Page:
Love’s Portrait is a vibrant contemporary lesbian romance with a historical twist. Sparks fly between Molly, an art curator, and Georgina, her museum’s aloof benefactor, as they research the portrait of a 19th-century lesbian social activist and try to convince the museum’s board to display it.
“My intention?” Molly instantly thought again of Edith’s gravestone. The absence of her achievements or mention of who she might have loved or been loved by. Molly took a deep breath. “I want visitors to know that love between women exists throughout history. I want to correct the omission of this truth in the museum and in our public consciousness. What’s more, I want Edith to be able to recognize herself in her display. For her to say that’s me—that is my work, that is my passion, that is my love. You have captured me as I see myself.”
Love’s Portrait, April 2019
Museums are more than just places where objects are preserved and displayed. They are the interpreters of our past, and the mediators of our understanding. They are the tellers of our stories and the architects of our narratives. They tell us what we have achieved, what we are achieving, and what by inference we can achieve. They reflect our identity back to us, like a mirror; this is us, this is you.
But what happens if you don’t recognise the you on display? What happens if you is somewhere lost in the silence, in the gap between what is said and what has been omitted, what is preserved and what has been forgotten?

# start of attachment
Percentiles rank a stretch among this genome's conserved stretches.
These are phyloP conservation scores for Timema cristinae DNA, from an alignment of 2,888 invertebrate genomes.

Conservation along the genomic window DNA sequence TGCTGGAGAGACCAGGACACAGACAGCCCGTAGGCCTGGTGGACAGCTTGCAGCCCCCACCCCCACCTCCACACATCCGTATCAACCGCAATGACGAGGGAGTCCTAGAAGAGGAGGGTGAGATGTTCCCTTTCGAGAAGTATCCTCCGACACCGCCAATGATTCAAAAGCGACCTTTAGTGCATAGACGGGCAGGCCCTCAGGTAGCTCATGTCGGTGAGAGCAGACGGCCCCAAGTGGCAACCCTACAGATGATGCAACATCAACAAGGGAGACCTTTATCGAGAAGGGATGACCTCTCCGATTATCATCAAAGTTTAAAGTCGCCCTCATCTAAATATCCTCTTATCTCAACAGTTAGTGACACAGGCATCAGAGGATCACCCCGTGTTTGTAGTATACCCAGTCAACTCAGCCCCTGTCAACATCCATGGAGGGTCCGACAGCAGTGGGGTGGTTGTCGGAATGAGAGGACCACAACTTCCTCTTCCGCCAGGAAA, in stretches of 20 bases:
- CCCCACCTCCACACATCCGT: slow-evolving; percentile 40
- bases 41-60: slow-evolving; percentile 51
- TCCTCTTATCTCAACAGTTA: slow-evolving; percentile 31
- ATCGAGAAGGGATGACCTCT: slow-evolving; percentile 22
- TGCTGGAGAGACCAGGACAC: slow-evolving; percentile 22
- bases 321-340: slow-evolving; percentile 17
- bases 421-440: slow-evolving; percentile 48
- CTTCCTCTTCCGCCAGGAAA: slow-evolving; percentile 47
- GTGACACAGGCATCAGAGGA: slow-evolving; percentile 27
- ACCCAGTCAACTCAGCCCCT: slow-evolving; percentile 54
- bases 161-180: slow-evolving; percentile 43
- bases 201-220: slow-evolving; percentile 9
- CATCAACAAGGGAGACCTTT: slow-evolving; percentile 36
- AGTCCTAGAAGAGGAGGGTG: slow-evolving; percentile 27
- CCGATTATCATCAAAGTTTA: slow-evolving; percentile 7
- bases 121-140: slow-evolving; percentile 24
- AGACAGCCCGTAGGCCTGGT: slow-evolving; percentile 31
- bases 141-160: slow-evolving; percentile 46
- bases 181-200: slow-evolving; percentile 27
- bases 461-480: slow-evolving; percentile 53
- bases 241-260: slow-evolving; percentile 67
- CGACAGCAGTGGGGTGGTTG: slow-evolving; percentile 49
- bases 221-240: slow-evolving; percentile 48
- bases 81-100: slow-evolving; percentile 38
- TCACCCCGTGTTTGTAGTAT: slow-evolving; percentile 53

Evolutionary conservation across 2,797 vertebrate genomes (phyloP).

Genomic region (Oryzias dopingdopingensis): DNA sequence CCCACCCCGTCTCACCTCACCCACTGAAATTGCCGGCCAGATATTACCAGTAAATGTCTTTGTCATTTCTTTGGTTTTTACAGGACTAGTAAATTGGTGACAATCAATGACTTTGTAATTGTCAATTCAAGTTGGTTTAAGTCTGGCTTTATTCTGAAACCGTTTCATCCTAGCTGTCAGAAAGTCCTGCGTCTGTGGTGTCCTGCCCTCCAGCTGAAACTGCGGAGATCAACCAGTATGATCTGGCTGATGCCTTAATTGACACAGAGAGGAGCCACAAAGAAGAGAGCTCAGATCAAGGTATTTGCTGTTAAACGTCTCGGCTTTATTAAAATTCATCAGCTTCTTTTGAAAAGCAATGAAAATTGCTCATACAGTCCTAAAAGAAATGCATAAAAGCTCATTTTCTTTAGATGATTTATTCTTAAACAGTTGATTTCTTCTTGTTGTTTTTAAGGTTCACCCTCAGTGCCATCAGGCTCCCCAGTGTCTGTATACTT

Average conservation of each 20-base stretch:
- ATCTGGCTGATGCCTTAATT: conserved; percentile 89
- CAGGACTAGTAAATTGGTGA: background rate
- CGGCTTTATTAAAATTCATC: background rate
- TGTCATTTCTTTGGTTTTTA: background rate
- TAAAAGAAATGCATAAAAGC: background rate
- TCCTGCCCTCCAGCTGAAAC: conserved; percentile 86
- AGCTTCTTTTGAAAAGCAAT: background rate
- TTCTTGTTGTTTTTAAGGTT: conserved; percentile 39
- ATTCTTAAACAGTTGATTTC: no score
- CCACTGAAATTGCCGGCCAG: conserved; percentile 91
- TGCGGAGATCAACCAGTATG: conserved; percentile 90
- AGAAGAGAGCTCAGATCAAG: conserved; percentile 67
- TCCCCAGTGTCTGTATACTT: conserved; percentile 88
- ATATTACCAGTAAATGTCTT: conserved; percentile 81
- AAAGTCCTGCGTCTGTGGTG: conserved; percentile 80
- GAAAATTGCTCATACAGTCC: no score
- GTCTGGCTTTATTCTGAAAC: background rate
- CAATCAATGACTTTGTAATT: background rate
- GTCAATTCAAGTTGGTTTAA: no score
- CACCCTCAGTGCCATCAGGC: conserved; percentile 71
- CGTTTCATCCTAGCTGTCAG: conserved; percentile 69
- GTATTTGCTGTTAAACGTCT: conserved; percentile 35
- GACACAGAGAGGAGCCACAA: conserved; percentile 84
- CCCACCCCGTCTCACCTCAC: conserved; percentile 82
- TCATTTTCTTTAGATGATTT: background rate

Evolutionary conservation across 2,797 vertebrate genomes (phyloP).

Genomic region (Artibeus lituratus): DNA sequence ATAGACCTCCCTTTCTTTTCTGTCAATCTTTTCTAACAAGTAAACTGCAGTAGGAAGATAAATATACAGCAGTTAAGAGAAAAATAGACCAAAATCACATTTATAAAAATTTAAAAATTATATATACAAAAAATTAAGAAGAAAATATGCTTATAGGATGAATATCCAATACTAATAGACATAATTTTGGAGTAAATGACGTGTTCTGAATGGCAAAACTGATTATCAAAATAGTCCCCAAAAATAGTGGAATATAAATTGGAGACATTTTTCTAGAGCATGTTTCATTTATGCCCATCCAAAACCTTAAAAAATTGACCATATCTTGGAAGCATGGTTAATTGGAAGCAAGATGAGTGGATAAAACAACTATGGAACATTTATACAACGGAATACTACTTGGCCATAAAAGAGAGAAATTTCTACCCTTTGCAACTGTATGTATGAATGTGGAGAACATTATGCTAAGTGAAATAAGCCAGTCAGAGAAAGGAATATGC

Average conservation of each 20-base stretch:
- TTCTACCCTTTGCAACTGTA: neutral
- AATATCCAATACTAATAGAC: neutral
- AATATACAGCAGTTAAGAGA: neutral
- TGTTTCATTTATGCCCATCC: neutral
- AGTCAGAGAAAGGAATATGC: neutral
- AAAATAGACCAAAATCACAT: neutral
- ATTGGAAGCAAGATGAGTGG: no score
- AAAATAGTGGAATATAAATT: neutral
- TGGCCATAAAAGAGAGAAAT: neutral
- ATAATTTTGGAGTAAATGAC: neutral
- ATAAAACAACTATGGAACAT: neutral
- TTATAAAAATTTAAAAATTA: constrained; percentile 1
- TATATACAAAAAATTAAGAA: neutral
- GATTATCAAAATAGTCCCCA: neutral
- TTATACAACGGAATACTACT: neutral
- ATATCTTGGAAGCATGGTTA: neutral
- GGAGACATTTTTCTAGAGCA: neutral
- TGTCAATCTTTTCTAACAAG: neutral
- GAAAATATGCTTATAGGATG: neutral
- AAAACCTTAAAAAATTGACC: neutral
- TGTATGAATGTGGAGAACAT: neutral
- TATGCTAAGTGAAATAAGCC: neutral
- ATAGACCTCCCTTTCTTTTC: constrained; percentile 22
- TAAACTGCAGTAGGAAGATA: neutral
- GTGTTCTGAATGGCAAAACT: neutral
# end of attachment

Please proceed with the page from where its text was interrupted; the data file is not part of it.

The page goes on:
These are the questions Love’s Portrait explores.
Love’s Portrait’s heroines, Molly Goode and Georgina Wright, with passion and conviction, replace the silence with questions that challenge the status quo. Where are the minority voices they ask, the untold stories, those hidden histories? And vitally how do we stop these omissions from persisting into the future?
For fiction offers a space to ask questions and to envisage change. It provides us with a vision for where the boundaries between the imagined and real can be crossed and where and how progress beyond the page can be made.
Ultimately Love’s Portrait reminds us that museums, like history, belong to us all. So let’s replace the silence with our stories, and share them proudly far and wide.
Love’s Portrait is available right now from the Bold Strokes Books website, and from all other retailers.
To celebrate the publication of Love’s Portrait, Anna is giving away a signed paperback copy (UK only) or an e-book (worldwide). To enter: just leave a comment on this post to be entered into the draw. Closing date: 23rd April 2019. Good luck!
About Anna Larner
Anna is an English Literature graduate with a passion for LGBT heritage. She has master’s degrees in museum studies and the word and the visual imagination and has written and curated a permanent exhibition of LGBT voices and memorabilia, based at Leicester’s LGBT Centre.
Anna’s debut novel Highland Fling was a finalist in the 2018 Golden Crown Literary Society Awards and was recommended as one of the Top Ten Summer Reads of 2017 by AfterEllen. Her short story “Hooper Street” can be found in the BSB anthology Girls Next Door. Her poems have been published with Paradise Press and the University of Leicester’s Centre for New Writing.
Facebook & Instagram: @anna.larner.writer Twitter: @annalarnerbooks